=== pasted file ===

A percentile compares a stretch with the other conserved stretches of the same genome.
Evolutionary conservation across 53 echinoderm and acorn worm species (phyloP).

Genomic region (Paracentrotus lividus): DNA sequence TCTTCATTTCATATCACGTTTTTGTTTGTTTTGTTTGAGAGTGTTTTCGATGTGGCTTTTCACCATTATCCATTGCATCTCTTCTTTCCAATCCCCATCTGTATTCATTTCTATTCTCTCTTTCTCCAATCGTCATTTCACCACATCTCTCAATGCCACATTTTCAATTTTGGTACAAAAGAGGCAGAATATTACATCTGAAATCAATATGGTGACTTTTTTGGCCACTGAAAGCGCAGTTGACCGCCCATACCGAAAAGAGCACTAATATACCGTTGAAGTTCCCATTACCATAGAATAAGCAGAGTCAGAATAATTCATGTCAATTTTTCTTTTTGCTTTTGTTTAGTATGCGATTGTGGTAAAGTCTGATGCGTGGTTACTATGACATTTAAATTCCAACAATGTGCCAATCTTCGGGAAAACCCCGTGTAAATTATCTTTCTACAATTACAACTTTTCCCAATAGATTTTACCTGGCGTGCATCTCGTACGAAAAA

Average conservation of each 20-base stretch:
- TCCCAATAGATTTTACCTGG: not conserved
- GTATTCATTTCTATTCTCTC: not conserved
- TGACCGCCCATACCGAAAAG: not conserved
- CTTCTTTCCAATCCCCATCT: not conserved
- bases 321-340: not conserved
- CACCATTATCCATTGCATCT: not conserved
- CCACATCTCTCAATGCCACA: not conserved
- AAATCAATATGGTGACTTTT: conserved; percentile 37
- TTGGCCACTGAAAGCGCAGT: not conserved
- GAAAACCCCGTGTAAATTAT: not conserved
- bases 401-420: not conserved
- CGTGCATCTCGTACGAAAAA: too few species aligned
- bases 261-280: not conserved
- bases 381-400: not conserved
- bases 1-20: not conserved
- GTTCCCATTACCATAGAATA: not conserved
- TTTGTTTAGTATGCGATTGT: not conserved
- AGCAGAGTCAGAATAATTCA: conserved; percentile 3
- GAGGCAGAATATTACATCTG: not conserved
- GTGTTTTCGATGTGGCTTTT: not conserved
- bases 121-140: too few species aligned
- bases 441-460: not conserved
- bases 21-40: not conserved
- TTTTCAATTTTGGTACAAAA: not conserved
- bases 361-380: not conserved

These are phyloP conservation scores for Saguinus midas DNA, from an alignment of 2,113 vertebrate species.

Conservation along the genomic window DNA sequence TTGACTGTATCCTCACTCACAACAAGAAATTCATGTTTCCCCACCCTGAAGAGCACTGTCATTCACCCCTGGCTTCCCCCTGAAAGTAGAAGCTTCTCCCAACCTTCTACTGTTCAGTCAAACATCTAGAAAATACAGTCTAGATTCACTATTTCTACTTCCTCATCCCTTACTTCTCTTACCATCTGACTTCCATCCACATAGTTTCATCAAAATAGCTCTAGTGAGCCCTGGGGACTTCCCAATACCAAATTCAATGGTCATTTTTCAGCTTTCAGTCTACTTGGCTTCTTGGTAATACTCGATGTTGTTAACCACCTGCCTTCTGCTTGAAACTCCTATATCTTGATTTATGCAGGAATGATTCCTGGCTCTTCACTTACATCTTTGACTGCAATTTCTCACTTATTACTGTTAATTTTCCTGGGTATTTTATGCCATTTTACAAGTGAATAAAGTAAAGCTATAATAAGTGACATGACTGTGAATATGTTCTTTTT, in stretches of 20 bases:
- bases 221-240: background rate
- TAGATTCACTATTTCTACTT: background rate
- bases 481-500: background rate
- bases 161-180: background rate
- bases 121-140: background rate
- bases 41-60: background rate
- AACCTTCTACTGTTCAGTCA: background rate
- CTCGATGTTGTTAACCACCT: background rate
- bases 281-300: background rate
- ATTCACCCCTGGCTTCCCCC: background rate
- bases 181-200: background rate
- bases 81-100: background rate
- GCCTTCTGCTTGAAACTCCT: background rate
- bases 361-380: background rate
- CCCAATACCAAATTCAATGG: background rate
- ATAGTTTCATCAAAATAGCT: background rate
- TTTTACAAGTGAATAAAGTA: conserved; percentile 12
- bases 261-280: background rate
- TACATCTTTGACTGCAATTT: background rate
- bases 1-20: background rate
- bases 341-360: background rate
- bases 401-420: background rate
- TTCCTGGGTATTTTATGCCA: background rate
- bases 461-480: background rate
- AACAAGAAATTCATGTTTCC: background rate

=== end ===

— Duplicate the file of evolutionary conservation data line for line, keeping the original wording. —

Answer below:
A percentile compares a stretch with the other conserved stretches of the same genome.
Evolutionary conservation across 53 echinoderm and acorn worm species (phyloP).

Genomic region (Paracentrotus lividus): DNA sequence TCTTCATTTCATATCACGTTTTTGTTTGTTTTGTTTGAGAGTGTTTTCGATGTGGCTTTTCACCATTATCCATTGCATCTCTTCTTTCCAATCCCCATCTGTATTCATTTCTATTCTCTCTTTCTCCAATCGTCATTTCACCACATCTCTCAATGCCACATTTTCAATTTTGGTACAAAAGAGGCAGAATATTACATCTGAAATCAATATGGTGACTTTTTTGGCCACTGAAAGCGCAGTTGACCGCCCATACCGAAAAGAGCACTAATATACCGTTGAAGTTCCCATTACCATAGAATAAGCAGAGTCAGAATAATTCATGTCAATTTTTCTTTTTGCTTTTGTTTAGTATGCGATTGTGGTAAAGTCTGATGCGTGGTTACTATGACATTTAAATTCCAACAATGTGCCAATCTTCGGGAAAACCCCGTGTAAATTATCTTTCTACAATTACAACTTTTCCCAATAGATTTTACCTGGCGTGCATCTCGTACGAAAAA

Average conservation of each 20-base stretch:
- TCCCAATAGATTTTACCTGG: not conserved
- GTATTCATTTCTATTCTCTC: not conserved
- TGACCGCCCATACCGAAAAG: not conserved
- CTTCTTTCCAATCCCCATCT: not conserved
- bases 321-340: not conserved
- CACCATTATCCATTGCATCT: not conserved
- CCACATCTCTCAATGCCACA: not conserved
- AAATCAATATGGTGACTTTT: conserved; percentile 37
- TTGGCCACTGAAAGCGCAGT: not conserved
- GAAAACCCCGTGTAAATTAT: not conserved
- bases 401-420: not conserved
- CGTGCATCTCGTACGAAAAA: too few species aligned
- bases 261-280: not conserved
- bases 381-400: not conserved
- bases 1-20: not conserved
- GTTCCCATTACCATAGAATA: not conserved
- TTTGTTTAGTATGCGATTGT: not conserved
- AGCAGAGTCAGAATAATTCA: conserved; percentile 3
- GAGGCAGAATATTACATCTG: not conserved
- GTGTTTTCGATGTGGCTTTT: not conserved
- bases 121-140: too few species aligned
- bases 441-460: not conserved
- bases 21-40: not conserved
- TTTTCAATTTTGGTACAAAA: not conserved
- bases 361-380: not conserved

These are phyloP conservation scores for Saguinus midas DNA, from an alignment of 2,113 vertebrate species.

Conservation along the genomic window DNA sequence TTGACTGTATCCTCACTCACAACAAGAAATTCATGTTTCCCCACCCTGAAGAGCACTGTCATTCACCCCTGGCTTCCCCCTGAAAGTAGAAGCTTCTCCCAACCTTCTACTGTTCAGTCAAACATCTAGAAAATACAGTCTAGATTCACTATTTCTACTTCCTCATCCCTTACTTCTCTTACCATCTGACTTCCATCCACATAGTTTCATCAAAATAGCTCTAGTGAGCCCTGGGGACTTCCCAATACCAAATTCAATGGTCATTTTTCAGCTTTCAGTCTACTTGGCTTCTTGGTAATACTCGATGTTGTTAACCACCTGCCTTCTGCTTGAAACTCCTATATCTTGATTTATGCAGGAATGATTCCTGGCTCTTCACTTACATCTTTGACTGCAATTTCTCACTTATTACTGTTAATTTTCCTGGGTATTTTATGCCATTTTACAAGTGAATAAAGTAAAGCTATAATAAGTGACATGACTGTGAATATGTTCTTTTT, in stretches of 20 bases:
- bases 221-240: background rate
- TAGATTCACTATTTCTACTT: background rate
- bases 481-500: background rate
- bases 161-180: background rate
- bases 121-140: background rate
- bases 41-60: background rate
- AACCTTCTACTGTTCAGTCA: background rate
- CTCGATGTTGTTAACCACCT: background rate
- bases 281-300: background rate
- ATTCACCCCTGGCTTCCCCC: background rate
- bases 181-200: background rate
- bases 81-100: background rate
- GCCTTCTGCTTGAAACTCCT: background rate
- bases 361-380: background rate
- CCCAATACCAAATTCAATGG: background rate
- ATAGTTTCATCAAAATAGCT: background rate
- TTTTACAAGTGAATAAAGTA: conserved; percentile 12
- bases 261-280: background rate
- TACATCTTTGACTGCAATTT: background rate
- bases 1-20: background rate
- bases 341-360: background rate
- bases 401-420: background rate
- TTCCTGGGTATTTTATGCCA: background rate
- bases 461-480: background rate
- AACAAGAAATTCATGTTTCC: background rate